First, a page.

She stressed the rise in funding for municipal infrastructure, which, due to new agreements with the federal government, saw an 11 per cent boost compared to last year’s budget.

“What will also be very important for the City of Prince Albert and all of the municipalities surrounding P.A. is the injection we’re putting into the new bilateral agreements for infrastructure,” she told reporters.

‘We’ve already called for an intake, and we’ll be moving forward with quite a number of municipal projects where we’re partnering with municipalities and the federal government. That will help us go a long way We were falling between different programs, so this is starting up a new one again.”

Minister takes questions on first responder volunteer tax credit, funding for special care homes

The finance minister concluded her speech by opening the floor for questions and received two concerns from local residents.

The first was raised by Chrissy Halliday, who volunteers with Prince Albert North Search and Rescue (PANSAR).

While volunteer firefighters and medical first responders will be covered by a new $300 tax credit announced in the budget, volunteer search and rescue staff have been left out of the plan.

“Most chapters, like our own here in Prince Albert, have proceeded to do … additional training,” Halliday said.

“We personally pay for all of our equipment. The average equipment we carry with us costs between $1,500 and $2,000. Hearing about this tax credit, we were very excited. Within 24 hours, our excitement got squashed.”

Harpauer said this is a concern she has heard multiple times since the measure was announced, and that the government will be reviewing that concern.

“The tax credit was an election promise we weren’t able to implement until now because we were restrained fiscally,” she told reporters.

“I’ll be taking it to my colleagues. This budget has been written, so we can’t make any changes now, but it is something to consider in the future. I think there is a very valid case with these volunteers and their value as well.”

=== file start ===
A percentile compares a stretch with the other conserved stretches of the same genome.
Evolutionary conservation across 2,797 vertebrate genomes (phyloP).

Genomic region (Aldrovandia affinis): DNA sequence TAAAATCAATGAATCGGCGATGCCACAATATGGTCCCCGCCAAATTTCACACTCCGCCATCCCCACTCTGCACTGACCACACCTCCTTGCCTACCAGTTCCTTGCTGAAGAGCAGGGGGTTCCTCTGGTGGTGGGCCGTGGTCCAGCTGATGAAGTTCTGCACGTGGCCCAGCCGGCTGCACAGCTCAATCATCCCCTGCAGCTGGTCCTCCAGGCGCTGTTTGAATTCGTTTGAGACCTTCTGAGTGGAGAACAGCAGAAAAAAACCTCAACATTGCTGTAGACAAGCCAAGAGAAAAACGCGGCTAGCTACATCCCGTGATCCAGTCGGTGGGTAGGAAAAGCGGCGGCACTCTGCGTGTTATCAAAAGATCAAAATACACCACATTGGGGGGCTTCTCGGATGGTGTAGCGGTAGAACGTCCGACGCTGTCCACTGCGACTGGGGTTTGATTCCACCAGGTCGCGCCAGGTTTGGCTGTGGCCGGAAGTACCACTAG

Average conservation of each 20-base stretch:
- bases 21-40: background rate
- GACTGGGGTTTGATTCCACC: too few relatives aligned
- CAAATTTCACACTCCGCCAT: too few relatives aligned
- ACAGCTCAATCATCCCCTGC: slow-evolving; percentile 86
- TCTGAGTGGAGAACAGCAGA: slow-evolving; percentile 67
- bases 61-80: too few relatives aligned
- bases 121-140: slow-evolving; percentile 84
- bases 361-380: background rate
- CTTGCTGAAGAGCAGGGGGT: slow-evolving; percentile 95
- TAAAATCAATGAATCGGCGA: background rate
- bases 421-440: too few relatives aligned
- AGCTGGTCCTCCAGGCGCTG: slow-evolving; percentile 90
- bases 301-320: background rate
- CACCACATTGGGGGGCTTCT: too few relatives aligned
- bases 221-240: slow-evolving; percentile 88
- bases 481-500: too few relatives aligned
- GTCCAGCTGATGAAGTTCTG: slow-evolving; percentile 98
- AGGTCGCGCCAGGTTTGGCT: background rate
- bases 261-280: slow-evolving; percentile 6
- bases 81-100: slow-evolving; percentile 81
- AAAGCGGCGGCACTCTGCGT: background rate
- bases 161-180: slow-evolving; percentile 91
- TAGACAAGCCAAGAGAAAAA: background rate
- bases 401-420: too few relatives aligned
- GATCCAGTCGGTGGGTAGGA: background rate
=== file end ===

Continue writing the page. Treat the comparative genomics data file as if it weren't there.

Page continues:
The other question was asked by Mont St. Joseph Home executive director Brian Martin.

Martin stood up and asked a question he has referred to finance ministers for at least the last three years.

He said that starting in the 1990s, when the province began to look at health care reform, it dropped a formula for consistent and predictable capital funding for special care homes to replace and repair equipment.

Last year, he said, Mont St. Joseph received a total of $16,000 in funding for that purpose, and for its first eight or nine years, it didn’t receive a dollar.

“I need to know if the government plans to introduce a consistent, predictable capital funding plan that would allow places like Mont. St. Joseph to plan accordingly,” he said.

Harpauer said that while they try to increase funding for that purpose every year, they don’t have a solid formula in place.

“I hear that you think that would be best,” she said.

“It reeks of common sense” to put a capital infrastructure funding formula in place, Martin said.

“I’m just urging the government to put it back into the areas it needs to investigate.”

P.A. best turnout yet

Harpauer congratulated Prince Albert on its turnout to the post-budget luncheon, which she said was the largest of her tour so far.

“I think this was absolutely awesome,” she said.

“You’ve got to be proud of Prince Albert because this was the largest gathering I’ve been able to speak to. Good on you.”

Mayor Greg Dionne wasn’t surprised.

“P.A. is interested in what happens with our city,” he said.

“I was very pleased, especially to hear we were the biggest crowd so far. It shows that we care and we’re engaged.”